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So Bob Dylan has finally published a memoir: Chronicles: Volume One. It’s possible the author isn’t sure what exactly the word chronicle means (in a Newsweekinterview he more or less admitted this). At any rate, his chronicle isn’t very chronological: He begins the book in 1961, when he is starting out as a performer and no one has heard of Bob Dylan; skips to 1971, when, sickened by celebrity, he’s trying to get people to forget Bob Dylan; then it’s on to 1989, when, mired in creative uncertainty, he no longer seems to be sure who Bob Dylan is or ought to be; and finally it is back to 1961 again, with Dylan taking his first stab at songwriting.
Though Dylan writes that he admires T.S. Eliot, this haphazard narrative approach isn’t a variation on Eliot’s “In my end is my beginning.” This is more like “In my end is my middle.” Or “In my beginning is my muddle.” Hard to say what it is, really, but in a characteristically Dylanesque fashion, the counterintuitive structure is evocative and coy and sly. The beginning and end of the book cover the period in his life when he was still singing other people’s songs rather than writing his own. And its center deals with his minor achievements as a songwriter, not his major ones. In effect, this is a meal without a main course.
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High Times. BY MICHAEL HOINSKI
One thing that Chronicles demonstrates is that Dylan is more at home with the music of words than the meaning of words — and sometimes with the nonsense of words. Of an encounter with the poet Archibald MacLeish, he writes: “It was great meeting him, a man who had reached the moon when most of us scarcely make it off the ground.” That’s hyperbolic enough, since MacLeish doesn’t seem to have had much of an effect on Dylan. But then he adds: “In some ways, he taught me how to swim the Atlantic.” To which one can only scratch one’s brow and say, “What?”
Another thing that comes through is that Dylan sees people, the ones who impress him anyway, less as people than as symbols, as figures in a pageant, as mythological types like the parade of grotesques in “Desolation Row.” This allows him to sketch in characters with short, vivid strokes, but few people in the book come alive in a sustained, novelistic way. They come and go, and after a while become interchangeable. They seem not quite real to the author, and hence not to the reader either.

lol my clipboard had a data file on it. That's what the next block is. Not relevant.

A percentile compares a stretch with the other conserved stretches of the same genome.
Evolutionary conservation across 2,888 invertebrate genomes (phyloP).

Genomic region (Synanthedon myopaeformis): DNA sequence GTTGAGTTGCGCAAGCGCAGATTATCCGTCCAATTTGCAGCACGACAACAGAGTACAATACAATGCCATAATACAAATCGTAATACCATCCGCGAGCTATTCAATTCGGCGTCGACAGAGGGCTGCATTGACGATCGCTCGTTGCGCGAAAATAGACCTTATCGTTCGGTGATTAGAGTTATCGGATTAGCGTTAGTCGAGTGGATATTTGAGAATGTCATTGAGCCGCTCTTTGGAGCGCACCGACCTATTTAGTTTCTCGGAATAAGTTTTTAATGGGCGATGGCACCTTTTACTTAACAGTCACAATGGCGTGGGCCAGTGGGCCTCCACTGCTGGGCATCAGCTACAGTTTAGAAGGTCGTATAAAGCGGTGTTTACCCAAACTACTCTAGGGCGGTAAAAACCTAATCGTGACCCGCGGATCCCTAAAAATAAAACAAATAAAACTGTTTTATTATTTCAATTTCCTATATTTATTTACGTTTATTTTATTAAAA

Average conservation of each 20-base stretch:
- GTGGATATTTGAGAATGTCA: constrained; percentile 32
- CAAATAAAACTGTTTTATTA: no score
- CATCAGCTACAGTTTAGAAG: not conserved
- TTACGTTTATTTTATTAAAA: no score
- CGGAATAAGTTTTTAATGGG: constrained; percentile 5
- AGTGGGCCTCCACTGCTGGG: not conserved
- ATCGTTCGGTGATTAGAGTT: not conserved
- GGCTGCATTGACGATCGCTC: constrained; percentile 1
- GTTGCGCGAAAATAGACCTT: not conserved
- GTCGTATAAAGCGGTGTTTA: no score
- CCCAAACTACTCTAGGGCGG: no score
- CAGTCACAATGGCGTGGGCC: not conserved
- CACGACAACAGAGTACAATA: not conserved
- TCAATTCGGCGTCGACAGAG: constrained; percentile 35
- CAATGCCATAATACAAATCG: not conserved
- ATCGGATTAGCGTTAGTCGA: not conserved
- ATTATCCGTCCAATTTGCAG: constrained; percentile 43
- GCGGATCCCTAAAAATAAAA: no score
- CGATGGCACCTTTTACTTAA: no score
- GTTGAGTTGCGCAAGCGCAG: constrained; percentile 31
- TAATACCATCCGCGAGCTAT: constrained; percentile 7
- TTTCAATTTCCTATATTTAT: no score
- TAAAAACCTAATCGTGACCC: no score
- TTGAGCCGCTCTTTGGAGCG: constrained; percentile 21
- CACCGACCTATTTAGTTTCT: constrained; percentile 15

Some of the best parts of the book are found early on, as Dylan evokes the excitement of his first winter in Greenwich Village, when “the cold was brutal and every artery of the city was snowpacked.” I laughed when he described a girl, a fellow singer, as “funky, lanky and sultry.” On the other hand, he can write stuff like that in his sleep, and there are parts of the book that read as if they were written in his sleep. There are also some charming lyrical passages, touched with comedy, that immediately bring to mind the songs:
Across the street from where I stood looking out the window was a church with a bell tower. The ringing of bells made me feel at home . . . Iron, brass, silver bells — the bells sang. On Sunday, for services, on holidays. They clanged when somebody important died, when people were getting married. Any special occasion would make the bells ring. You had a pleasant feeling when you heard the bells. I even liked doorbells and the NBC chimes on the radio.
That last line, the way it sidles up to absurdity, is pure Dylan.
Much of Chronicles is dedicated to Dylan’s decades-old task of standing everything you thought you knew about Bob Dylan on its head. Its centerpiece is a prolonged assault on the 1960s, on his own fans, on his image and celebrity. While stoned hippies were turning him into a demigod, a high priest of prophetic poetry, the man himself was raising a family and dreaming about an anonymous bourgeois existence framed by a white picket fence. He even paints himself as a fan of the archconservative senator from Arizona, Barry Goldwater (“There wasn’t any way to explain that to anybody”), and a Civil War buff whose imagination was fired by the past more than by the present.
Sadly, the book also demonstrates how Dylan has never really understood his own talent, mastered and nurtured it. Rather, he has been its prisoner. He rode it to glory when it blazed in the 1960s, but stood helplessly by when it flickered and almost went out in the 1980s. His account of trying to resurrect his muse in 1989, when he recorded Oh Mercy, is both touching and baffling. It becomes truly strange when he recounts a long conversation with a crank in a junk shop outside New Orleans. (He buys a bumper sticker that reads “WORLD’S GREATEST GRANDPA” from him.) Dylan seems almost as weird and lost and befuddled as the crank himself.